Market radar:

KFC v KKFC – Stories of knock-off brands have long been media mainstays and this week The Reporter’s Samuel Getachew chronicles the rising challenge facing food franchises in Ethiopia. The piece was sparked by the news that, just as Yum! Brands is to open its first Kentucky Fried Chicken (KFC) franchise in the Addis Ababa, it faces competition from “knock-off restaurants” set to open in the Bole area next month, including Kentaki Krunchy Fried Chekin (KKFC). Curiously, the owner of the latter claims to have a license to operate from Sheikh Hamid Al-Ahmar, the owner of KFC Yemen. Whatever the circumstances In this example, Getachew states that “this is not the first time such experiences have occurred in Ethiopia, tarnishing the country’s hard fought reputation as business friendly and one worthy of foreign investments”. As examples he points to copycats of such brands as In-N-Out, McDonald’s, Starbucks, Subway and Burger King – adding: “When The Reporter visited the so-called Subway last week, the restaurant was said to run out of sandwiches and instead offered local Ethiopian delicacies of stews.” For brands in the sector, Ethiopia is a market of opportunity – and one to police. (TL

Dangerous EU counterfeits seizures increase, as overall number of fake seizures falls – While the volume of counterfeit goods seized by EU customs officials has declined since 2016, the quantity of dangerous goods taken off the market has risen, it has been reported. Food, toys, electrical goods and medicines constituted 43% of the 31 million counterfeit items seized last year – compared to 26% and 34% in 2015 and 2016 respectively. The largest of these categories was food, which accounted for 24% of all confiscated goods. According to the EU Commission, China and Hong Kong were the two main sources of fake goods, originating 73% and 10% of seized counterfeits, while India was a significant source of dangerous medicines and Turkey has emerged as a hub of counterfeit clothing. In total, 65% of all confiscated items entered the EU in large maritime consignments. (AH)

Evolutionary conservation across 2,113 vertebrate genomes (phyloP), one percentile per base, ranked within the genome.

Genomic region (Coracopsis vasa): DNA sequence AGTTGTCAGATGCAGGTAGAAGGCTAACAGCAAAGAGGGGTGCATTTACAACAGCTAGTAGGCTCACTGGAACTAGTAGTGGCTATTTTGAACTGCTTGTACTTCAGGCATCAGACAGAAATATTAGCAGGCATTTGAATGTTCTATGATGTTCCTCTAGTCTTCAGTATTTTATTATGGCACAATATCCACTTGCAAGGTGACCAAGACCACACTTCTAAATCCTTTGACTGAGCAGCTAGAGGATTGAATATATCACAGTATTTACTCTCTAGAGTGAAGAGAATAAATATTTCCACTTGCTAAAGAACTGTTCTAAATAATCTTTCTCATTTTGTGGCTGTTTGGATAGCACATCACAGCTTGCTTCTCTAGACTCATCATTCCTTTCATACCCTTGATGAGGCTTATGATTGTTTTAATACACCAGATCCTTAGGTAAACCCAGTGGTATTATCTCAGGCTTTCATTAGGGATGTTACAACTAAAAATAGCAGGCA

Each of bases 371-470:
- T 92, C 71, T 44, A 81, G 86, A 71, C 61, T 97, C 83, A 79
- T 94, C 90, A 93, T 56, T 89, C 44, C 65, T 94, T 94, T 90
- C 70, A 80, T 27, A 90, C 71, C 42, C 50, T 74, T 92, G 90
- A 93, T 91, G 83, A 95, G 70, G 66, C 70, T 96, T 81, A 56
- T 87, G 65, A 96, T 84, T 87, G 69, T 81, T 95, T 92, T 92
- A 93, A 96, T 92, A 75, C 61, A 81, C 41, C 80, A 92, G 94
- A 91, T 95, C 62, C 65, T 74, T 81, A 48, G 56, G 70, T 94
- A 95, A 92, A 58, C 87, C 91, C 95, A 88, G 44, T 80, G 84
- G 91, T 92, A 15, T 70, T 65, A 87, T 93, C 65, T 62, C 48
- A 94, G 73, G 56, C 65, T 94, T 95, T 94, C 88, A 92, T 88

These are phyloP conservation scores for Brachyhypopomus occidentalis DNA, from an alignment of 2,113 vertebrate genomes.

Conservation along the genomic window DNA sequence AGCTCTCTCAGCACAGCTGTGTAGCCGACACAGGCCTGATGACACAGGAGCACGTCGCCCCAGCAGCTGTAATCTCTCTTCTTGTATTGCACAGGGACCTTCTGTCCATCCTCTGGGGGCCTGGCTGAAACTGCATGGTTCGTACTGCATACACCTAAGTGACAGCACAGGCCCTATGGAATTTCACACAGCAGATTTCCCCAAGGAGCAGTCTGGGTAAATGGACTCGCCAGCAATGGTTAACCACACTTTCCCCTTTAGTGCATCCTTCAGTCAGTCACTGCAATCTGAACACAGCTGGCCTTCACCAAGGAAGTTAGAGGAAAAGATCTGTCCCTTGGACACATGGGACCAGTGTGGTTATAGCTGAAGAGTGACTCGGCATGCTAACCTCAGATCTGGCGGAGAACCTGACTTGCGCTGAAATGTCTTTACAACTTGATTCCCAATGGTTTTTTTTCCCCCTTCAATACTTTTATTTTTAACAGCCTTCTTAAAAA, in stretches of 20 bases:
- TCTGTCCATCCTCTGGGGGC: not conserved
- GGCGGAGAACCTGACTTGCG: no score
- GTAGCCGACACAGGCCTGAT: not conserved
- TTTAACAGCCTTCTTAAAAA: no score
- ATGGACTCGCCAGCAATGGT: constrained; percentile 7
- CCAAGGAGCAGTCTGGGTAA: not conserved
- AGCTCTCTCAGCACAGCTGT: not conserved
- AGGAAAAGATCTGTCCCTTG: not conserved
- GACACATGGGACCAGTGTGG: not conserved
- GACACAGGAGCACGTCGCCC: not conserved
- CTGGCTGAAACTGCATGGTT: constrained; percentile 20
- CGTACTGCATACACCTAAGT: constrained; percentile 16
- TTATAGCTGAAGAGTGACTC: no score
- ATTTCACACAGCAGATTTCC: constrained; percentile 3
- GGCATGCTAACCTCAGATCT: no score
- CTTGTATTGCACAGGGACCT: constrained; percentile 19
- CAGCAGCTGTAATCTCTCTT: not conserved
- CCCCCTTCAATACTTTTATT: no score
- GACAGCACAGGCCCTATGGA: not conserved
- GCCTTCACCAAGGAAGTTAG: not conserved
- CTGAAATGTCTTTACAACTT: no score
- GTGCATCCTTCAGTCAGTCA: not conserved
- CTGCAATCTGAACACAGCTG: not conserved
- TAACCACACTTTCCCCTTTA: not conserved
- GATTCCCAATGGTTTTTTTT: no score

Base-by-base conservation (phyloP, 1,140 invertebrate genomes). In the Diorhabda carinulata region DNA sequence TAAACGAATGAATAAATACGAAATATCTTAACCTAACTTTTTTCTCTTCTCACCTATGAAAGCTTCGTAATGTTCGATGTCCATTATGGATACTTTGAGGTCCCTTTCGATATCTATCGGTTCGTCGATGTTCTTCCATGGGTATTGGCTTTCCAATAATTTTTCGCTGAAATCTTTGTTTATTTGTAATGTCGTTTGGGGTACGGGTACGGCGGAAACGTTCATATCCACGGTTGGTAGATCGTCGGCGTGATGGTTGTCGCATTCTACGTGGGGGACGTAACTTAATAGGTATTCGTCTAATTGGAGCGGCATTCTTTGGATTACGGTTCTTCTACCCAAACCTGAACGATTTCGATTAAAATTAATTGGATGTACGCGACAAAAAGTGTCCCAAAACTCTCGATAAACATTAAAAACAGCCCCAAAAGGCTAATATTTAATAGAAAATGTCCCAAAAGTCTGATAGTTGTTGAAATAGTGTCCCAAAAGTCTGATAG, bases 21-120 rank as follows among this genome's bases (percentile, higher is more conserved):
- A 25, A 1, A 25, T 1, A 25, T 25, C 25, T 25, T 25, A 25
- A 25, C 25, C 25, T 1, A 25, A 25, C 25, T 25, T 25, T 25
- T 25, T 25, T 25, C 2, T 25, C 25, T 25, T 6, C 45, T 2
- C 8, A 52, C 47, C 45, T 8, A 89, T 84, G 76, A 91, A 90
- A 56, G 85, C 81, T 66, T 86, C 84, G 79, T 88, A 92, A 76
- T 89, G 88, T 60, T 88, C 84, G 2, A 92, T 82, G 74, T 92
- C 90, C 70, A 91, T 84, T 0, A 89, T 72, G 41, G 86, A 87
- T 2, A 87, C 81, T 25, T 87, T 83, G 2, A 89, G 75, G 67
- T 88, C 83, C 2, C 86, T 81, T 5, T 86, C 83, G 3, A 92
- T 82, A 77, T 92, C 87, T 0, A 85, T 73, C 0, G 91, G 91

Kenyan chamber of commerce blames border counties for counterfeit problems – Kiprono Kittony, chairman of the Kenya National Chamber of Commerce and Industry, has raised concerns about imported counterfeits, which he says are denying revenue to domestic traders. Speaking last Friday, he said that the country’s border counties had an important role to play in preventing fakes from entering Kenya. His comments were made against a background of concerns about fake goods being imported across the border with Uganda. However, it is not clear what powers border counties have to take more effective action against the inflow of counterfeits into the country. (AH)

Legal radar:

Not just Dunkin’ Donuts – Whenever a major company looks to rebrand, it will inevitably garner media attention and this week on Above the Law, Scheef & Stone’s Tom Kulik has considered the recent announcement by Dunkin’ Donuts that, in January, it will officially rebrand as Dunkin’ – warning that “the company risks leaving a hole in more than just its donuts, treating us some valuable lessons about trademarks in the process”. Kulik argues that the ‘donuts’ element of the name – with that spelling – has become so accepted that “the term itself is generic”, adding: “Although the company is ostensibly dropping the term so as to ‘modernize’ the brand, this decision also stands to strengthen the brand as a result.” However, rebrands can be tricky things, and Kulik warns that, when they go wrong, years of goodwill can be lost. Ultimately, he applauds the company’s efforts to modernize its brand but the move is not without risk. (TL)